At Large

World of Wheeling and Dealing

Often the only way to do business in developing countries is under the table.

By 2.11.08

Businesses operating abroad, especially in less developed countries, regularly face demands for bribes. American firms are subject to the Foreign Corrupt Practices Act that forbids participating in such activity. It doesn't always work.

Supposedly, the raft of rules emanating from the OECD's 1997 anti-bribery convention (signed by 37 industrialized nations) were to level the playing field. Of course it didn't. A new accord, the United Nations Convention Against Corruption (UNCAC), now has an even broader scope. That, too, will fail.

It is quite unrealistic to think that any set of international rules will block local institutions and individuals from seeking personalized deals in foreign investment and trade. These "additionalities," "advantages," "gifts" -- whatever you wish to call them -- are arranged through various intermediaries: political parties, unions, local financial partners, etc.

It is usually only when a business competitor or political opponent seeks to stop a given project that policing instruments become involved. In the American case, after a warning, effort is initiated by the U.S. Embassy when the action of an American firm is particularly obvious and egregious. Rarely do other nations' diplomatic offices ring the bell on their own nationals' activities.

When the competition among different national entities becomes particularly rough, one embassy or another might "drop a dime" on a rival national company. But diplomatic missions of many nations become actively involved from the start in promoting the specific commercial projects of their own citizens. The U.S. is rarely among them.

A BUSINESS ARRIVING for the first time in most Third World countries will learn soon enough what it will take to further its particular interests. The information, if not already supplied by a friendly local enterprise, will become known soon enough over the first obligatory lunch, dinner, or friendly drink with the appropriate government underling. How much this will be, and how it will be paid -- to an individual, an organization, a Swiss account, etc -- can then be worked out.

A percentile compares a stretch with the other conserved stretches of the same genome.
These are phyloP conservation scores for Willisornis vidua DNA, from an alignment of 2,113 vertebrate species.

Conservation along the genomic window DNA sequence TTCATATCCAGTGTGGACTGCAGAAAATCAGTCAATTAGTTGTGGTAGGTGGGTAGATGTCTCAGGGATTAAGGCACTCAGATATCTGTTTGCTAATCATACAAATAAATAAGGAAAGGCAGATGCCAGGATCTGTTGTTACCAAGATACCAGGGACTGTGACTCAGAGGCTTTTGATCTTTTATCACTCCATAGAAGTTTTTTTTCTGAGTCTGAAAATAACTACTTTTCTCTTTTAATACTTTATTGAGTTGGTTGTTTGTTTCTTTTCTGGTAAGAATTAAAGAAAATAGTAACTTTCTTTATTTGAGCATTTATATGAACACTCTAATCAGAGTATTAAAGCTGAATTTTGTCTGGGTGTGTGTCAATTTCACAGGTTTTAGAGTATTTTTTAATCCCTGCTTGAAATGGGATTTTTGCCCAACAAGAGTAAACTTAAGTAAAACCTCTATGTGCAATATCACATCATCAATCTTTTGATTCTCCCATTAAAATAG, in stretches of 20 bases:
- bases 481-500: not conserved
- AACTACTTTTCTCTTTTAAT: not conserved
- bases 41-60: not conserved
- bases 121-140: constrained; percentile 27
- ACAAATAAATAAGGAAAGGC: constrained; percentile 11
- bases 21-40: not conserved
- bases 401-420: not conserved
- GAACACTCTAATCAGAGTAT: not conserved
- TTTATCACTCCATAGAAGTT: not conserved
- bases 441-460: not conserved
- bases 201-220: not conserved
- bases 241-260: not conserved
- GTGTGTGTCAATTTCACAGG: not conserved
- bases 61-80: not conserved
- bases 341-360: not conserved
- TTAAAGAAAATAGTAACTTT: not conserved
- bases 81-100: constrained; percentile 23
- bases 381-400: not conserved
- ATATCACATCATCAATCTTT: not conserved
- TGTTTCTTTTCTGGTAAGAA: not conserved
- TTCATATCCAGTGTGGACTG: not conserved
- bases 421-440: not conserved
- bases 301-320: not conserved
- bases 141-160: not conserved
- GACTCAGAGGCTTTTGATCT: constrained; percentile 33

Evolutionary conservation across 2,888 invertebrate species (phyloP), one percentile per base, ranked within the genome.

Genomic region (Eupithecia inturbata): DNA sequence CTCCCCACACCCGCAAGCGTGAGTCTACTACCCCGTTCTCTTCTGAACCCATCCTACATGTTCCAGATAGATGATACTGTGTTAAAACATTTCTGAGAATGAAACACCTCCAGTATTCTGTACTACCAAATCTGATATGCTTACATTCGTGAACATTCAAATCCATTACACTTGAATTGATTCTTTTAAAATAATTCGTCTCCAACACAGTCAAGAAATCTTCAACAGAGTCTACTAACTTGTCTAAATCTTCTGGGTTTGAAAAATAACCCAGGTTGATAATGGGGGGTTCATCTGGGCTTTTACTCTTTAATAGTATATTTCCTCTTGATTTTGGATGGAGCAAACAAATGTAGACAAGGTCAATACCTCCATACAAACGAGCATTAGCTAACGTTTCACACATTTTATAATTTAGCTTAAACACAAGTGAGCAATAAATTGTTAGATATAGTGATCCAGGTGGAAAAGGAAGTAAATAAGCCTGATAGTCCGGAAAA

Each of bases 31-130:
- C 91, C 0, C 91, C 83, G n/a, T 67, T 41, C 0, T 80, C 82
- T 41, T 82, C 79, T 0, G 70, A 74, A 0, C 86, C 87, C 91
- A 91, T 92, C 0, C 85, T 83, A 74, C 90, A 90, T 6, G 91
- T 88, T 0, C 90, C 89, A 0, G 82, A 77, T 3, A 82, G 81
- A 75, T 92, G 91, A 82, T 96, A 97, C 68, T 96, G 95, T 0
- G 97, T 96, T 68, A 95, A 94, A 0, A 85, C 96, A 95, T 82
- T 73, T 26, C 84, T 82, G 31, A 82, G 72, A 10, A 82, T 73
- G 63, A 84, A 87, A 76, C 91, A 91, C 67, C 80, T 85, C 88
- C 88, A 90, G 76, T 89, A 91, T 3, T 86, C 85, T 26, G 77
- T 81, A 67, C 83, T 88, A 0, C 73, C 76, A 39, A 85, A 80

More often than not the "dash" or bribe will be stated as a percentage of the gross value of the hoped-for transaction. There was a time in West Africa when a flat 10 percent was "the usual." It's reported to be higher now in some places. Extractive industry development is more complicated and often includes continued payoffs based on production.

Methods of collecting payoffs are often quite imaginative. Government fees and licenses are added on and then that amount is distributed among the worthy. Customs departments are well organized for this. Inflated prices for local services also provide a ready device for payoffs to officials who receive money from the indigenous enterprise. Often to get a project approved in one region, an unrelated investment in another region is required. Rarely are these bribes detected by the international authorities.

Deals with continuing payoffs also have an initial hefty good will payment. As the host governments have become more experienced and sophisticated, the payments for services rendered have become more complex. This might include political pressure by the firm on its own government to give defense assistance and equipment to the host nation.

Military aid programs frequently have civilian investment and trade tie-ins. Naturally the connection between the military and civilian project is a matter of considerable confidentiality. In fact the "arm's length" aspect of the deal is essential.

However, it is clear that countries willing to aid the host country's defense buildup will be looked upon more favorably when their commercial representatives seek trade deals and development contracts.

MANY BUSINESSMEN WILL insist they have been in international trade and investment for many years and never paid a cent for the privilege. To that one can only applaud their good fortune. It is certainly not impossible to do business in the developing world and not have to bribe anyone in coin or kind. But it is far more customary to do so.

For many parts of the world some form of payoff has become an integral part of the political/business process. There is a logic to this to which no region is immune. French, British, American, and Russian business involvement in the United Nations "oil for food" scandal well proved that. There is no monopoly on corruption.

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About the Author
George H. Wittman writes a weekly column on international affairs for The American Spectator online. He was the founding chairman of the National Institute for Public Policy.